Asked about the government’s lockdown exit strategy, Prof Cosford said he “could conceive of circumstances in which some of the restrictions are lifted sooner and some are lifted later”, but cautioned that there was still an “awfully long way to go”.

The number of people to have died in hospital in the UK after testing positive for coronavirus has risen to 7,978, officials announced on Thursday – up 881 on the previous day.

The prime minister was moved out of intensive care on Thursday evening but remains in hospital, Downing Street has said.

He has been receiving treatment for coronavirus at St Thomas’ Hospital in London since Sunday.

No 10 said he “he will receive close monitoring during the early phase of his recovery”.

Media playback is unsupported on your device

Foreign Secretary Dominic Raab – who is standing in for Mr Johnson – has said lockdown restrictions will stay in place until evidence showed the UK had moved beyond the peak of the virus.

He told the government’s daily news conference: “After all the efforts everybody has made, after all the sacrifices so many people have made let’s not ruin it now.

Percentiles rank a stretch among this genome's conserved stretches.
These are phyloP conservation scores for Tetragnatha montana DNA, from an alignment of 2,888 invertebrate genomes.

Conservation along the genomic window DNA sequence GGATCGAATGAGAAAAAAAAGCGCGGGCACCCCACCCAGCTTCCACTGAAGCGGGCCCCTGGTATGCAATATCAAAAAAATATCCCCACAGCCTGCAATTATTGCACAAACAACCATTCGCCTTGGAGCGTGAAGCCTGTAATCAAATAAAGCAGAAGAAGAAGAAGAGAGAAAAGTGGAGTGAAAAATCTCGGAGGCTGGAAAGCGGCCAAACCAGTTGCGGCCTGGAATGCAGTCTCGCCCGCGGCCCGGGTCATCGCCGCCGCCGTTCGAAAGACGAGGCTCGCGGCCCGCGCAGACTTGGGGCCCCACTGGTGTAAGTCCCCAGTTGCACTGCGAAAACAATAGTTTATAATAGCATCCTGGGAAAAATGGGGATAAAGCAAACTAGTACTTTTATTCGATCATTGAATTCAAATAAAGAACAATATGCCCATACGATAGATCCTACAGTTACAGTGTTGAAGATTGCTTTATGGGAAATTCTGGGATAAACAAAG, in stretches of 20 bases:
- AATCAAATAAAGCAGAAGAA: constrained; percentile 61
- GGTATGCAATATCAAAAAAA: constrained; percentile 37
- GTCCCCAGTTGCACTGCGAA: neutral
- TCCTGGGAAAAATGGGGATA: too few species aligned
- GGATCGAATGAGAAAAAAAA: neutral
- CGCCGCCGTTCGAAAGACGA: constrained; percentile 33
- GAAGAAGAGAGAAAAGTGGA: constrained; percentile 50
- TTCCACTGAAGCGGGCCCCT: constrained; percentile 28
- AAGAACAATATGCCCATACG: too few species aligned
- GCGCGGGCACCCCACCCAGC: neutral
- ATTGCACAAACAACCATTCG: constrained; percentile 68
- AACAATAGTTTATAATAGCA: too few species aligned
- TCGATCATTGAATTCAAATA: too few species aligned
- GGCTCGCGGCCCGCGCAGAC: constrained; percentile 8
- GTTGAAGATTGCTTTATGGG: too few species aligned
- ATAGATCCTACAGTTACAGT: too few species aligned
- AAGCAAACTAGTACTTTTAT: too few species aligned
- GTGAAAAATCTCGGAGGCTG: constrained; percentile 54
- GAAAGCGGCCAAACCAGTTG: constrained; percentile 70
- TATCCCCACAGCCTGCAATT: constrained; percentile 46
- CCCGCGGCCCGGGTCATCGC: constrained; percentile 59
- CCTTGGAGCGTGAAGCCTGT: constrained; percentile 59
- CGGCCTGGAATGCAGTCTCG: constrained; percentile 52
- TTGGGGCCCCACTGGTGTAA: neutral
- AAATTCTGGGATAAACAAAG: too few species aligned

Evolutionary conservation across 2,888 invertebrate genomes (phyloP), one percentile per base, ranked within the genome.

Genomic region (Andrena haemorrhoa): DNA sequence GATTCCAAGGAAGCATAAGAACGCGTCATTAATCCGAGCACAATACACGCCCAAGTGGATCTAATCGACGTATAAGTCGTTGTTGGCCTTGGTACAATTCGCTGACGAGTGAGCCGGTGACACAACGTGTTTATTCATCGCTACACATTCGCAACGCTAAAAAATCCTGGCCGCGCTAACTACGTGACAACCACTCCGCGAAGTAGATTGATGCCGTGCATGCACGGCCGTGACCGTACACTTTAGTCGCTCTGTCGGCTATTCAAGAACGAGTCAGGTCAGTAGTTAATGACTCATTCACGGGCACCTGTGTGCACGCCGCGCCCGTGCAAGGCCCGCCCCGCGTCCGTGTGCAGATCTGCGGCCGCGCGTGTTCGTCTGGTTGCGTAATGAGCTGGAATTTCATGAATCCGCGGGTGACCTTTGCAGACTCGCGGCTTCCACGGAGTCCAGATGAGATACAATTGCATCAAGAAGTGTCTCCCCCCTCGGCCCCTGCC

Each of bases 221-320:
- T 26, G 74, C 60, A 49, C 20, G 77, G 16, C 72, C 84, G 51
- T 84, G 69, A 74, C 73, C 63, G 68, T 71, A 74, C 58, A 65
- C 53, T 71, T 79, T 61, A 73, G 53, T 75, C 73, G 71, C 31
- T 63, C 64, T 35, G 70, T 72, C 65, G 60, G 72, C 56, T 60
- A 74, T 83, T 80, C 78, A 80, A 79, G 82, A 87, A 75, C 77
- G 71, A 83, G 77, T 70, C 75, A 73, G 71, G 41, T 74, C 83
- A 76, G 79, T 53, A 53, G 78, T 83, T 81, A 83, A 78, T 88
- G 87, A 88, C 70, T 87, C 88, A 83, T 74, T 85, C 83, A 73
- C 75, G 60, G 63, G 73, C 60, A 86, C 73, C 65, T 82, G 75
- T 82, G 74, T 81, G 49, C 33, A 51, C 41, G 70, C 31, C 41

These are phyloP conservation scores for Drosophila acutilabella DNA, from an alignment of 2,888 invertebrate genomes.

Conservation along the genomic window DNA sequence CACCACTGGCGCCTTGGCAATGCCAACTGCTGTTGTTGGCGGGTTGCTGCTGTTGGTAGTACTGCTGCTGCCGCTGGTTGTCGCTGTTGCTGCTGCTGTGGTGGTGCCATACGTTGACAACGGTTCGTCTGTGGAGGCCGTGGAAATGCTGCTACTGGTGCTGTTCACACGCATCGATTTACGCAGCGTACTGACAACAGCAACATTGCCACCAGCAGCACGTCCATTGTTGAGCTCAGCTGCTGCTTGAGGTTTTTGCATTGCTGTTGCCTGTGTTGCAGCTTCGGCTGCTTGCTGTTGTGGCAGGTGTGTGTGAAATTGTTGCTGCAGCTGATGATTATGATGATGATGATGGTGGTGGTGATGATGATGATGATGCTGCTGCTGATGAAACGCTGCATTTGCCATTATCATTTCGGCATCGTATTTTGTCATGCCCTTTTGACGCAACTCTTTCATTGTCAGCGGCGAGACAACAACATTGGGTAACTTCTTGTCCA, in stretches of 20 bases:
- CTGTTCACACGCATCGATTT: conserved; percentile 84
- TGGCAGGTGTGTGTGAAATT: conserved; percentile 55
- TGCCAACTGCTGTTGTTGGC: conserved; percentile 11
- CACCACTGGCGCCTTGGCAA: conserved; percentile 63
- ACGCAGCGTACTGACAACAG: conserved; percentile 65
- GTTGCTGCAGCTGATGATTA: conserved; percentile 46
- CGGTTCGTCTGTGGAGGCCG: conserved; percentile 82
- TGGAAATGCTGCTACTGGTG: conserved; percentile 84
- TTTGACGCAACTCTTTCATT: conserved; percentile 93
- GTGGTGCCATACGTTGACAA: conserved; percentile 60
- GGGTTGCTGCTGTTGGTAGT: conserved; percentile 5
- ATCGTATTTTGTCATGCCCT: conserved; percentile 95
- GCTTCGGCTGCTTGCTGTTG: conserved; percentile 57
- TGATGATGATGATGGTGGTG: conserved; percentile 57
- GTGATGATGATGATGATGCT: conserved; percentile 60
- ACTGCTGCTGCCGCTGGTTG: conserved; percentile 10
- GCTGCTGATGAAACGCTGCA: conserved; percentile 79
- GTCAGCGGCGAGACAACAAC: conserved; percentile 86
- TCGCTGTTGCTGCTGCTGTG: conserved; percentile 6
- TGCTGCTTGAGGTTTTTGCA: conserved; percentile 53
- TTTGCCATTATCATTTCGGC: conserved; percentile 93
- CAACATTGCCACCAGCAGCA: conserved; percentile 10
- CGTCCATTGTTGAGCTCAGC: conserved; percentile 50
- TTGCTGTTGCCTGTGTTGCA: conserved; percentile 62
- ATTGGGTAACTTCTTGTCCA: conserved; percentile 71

“Let’s not undo the gains we’ve made, let’s not waste the sacrifices so many people have made.

“We mustn’t give the coronavirus a second chance to kill more people and to hurt our country.”

He acknowledged it was hard for people hoping to go out and be with their families over Easter, but urged restraint.

“Unfortunately, right now we just can’t do those sorts of things and I am really sorry about that,” he said.

Mr Raab was speaking ahead of a bank holiday weekend forecasted to see temperatures as high as 26C in London on Saturday, though cooler weather is expected on Sunday.

Police forces and local authorities said they had already turned away would-be holidaymakers making journeys to popular destinations on Thursday.

Downing Street has said it gave its “full backing” to officers enforcing the lockdown rules.

A number of Easter-themed government adverts will be running in newspapers and on social media urging people to stay at home during the holiday.

Media playback is unsupported on your device

A government spokesperson said: “We understand that people will want to spend time with their friends and families this Easter, and we recognise that we are asking the public to make sacrifices in the fight against this disease.

“We are at a crucial moment in preventing further transmission of coronavirus, and so it is vital that we continue following the government’s guidance.”

In other developments:


How have you been affected by the issues relating to coronavirus? Share your experiences by emailing haveyoursay@bbc.co.uk.

Please include a contact number if you are willing to speak to a BBC journalist. You can also contact us in the following ways:

Let’s block ads! (Why?)

BBC News – Health

Leave a Reply

Your email address will not be published. Required fields are marked *